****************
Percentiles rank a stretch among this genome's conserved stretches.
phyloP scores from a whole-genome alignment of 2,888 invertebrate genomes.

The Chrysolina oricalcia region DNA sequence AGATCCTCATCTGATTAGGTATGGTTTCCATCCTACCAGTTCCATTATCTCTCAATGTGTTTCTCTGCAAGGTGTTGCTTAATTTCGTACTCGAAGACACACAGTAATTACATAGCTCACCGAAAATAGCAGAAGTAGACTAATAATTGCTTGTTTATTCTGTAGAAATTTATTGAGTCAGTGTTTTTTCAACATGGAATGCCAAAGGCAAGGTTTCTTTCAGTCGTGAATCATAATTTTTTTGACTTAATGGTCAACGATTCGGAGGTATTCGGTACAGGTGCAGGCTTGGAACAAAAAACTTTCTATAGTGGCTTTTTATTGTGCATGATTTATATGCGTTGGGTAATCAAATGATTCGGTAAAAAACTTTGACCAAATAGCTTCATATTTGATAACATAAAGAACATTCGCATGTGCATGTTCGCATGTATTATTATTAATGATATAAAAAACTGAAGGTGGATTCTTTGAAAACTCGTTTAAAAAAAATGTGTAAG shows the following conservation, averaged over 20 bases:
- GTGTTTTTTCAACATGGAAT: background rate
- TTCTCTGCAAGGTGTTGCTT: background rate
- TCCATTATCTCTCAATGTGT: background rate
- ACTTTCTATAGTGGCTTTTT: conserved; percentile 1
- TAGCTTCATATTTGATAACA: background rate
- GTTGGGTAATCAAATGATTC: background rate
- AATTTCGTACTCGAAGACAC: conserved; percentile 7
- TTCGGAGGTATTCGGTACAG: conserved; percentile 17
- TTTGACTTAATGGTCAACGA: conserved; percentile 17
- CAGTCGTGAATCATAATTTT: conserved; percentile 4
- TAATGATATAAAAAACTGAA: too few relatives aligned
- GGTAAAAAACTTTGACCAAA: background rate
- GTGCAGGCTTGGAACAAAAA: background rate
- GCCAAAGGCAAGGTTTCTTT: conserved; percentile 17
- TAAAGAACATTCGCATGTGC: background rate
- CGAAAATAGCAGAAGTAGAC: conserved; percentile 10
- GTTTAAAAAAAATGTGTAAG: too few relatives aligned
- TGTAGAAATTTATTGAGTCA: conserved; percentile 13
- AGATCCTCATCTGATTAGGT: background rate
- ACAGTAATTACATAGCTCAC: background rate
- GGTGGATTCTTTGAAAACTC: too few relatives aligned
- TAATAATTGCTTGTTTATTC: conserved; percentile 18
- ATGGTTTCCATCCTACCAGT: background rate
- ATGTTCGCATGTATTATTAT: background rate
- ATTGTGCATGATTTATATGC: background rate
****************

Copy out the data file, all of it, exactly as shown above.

Percentiles rank a stretch among this genome's conserved stretches.
phyloP scores from a whole-genome alignment of 2,888 invertebrate genomes.

The Chrysolina oricalcia region DNA sequence AGATCCTCATCTGATTAGGTATGGTTTCCATCCTACCAGTTCCATTATCTCTCAATGTGTTTCTCTGCAAGGTGTTGCTTAATTTCGTACTCGAAGACACACAGTAATTACATAGCTCACCGAAAATAGCAGAAGTAGACTAATAATTGCTTGTTTATTCTGTAGAAATTTATTGAGTCAGTGTTTTTTCAACATGGAATGCCAAAGGCAAGGTTTCTTTCAGTCGTGAATCATAATTTTTTTGACTTAATGGTCAACGATTCGGAGGTATTCGGTACAGGTGCAGGCTTGGAACAAAAAACTTTCTATAGTGGCTTTTTATTGTGCATGATTTATATGCGTTGGGTAATCAAATGATTCGGTAAAAAACTTTGACCAAATAGCTTCATATTTGATAACATAAAGAACATTCGCATGTGCATGTTCGCATGTATTATTATTAATGATATAAAAAACTGAAGGTGGATTCTTTGAAAACTCGTTTAAAAAAAATGTGTAAG shows the following conservation, averaged over 20 bases:
- GTGTTTTTTCAACATGGAAT: background rate
- TTCTCTGCAAGGTGTTGCTT: background rate
- TCCATTATCTCTCAATGTGT: background rate
- ACTTTCTATAGTGGCTTTTT: conserved; percentile 1
- TAGCTTCATATTTGATAACA: background rate
- GTTGGGTAATCAAATGATTC: background rate
- AATTTCGTACTCGAAGACAC: conserved; percentile 7
- TTCGGAGGTATTCGGTACAG: conserved; percentile 17
- TTTGACTTAATGGTCAACGA: conserved; percentile 17
- CAGTCGTGAATCATAATTTT: conserved; percentile 4
- TAATGATATAAAAAACTGAA: too few relatives aligned
- GGTAAAAAACTTTGACCAAA: background rate
- GTGCAGGCTTGGAACAAAAA: background rate
- GCCAAAGGCAAGGTTTCTTT: conserved; percentile 17
- TAAAGAACATTCGCATGTGC: background rate
- CGAAAATAGCAGAAGTAGAC: conserved; percentile 10
- GTTTAAAAAAAATGTGTAAG: too few relatives aligned
- TGTAGAAATTTATTGAGTCA: conserved; percentile 13
- AGATCCTCATCTGATTAGGT: background rate
- ACAGTAATTACATAGCTCAC: background rate
- GGTGGATTCTTTGAAAACTC: too few relatives aligned
- TAATAATTGCTTGTTTATTC: conserved; percentile 18
- ATGGTTTCCATCCTACCAGT: background rate
- ATGTTCGCATGTATTATTAT: background rate
- ATTGTGCATGATTTATATGC: background rate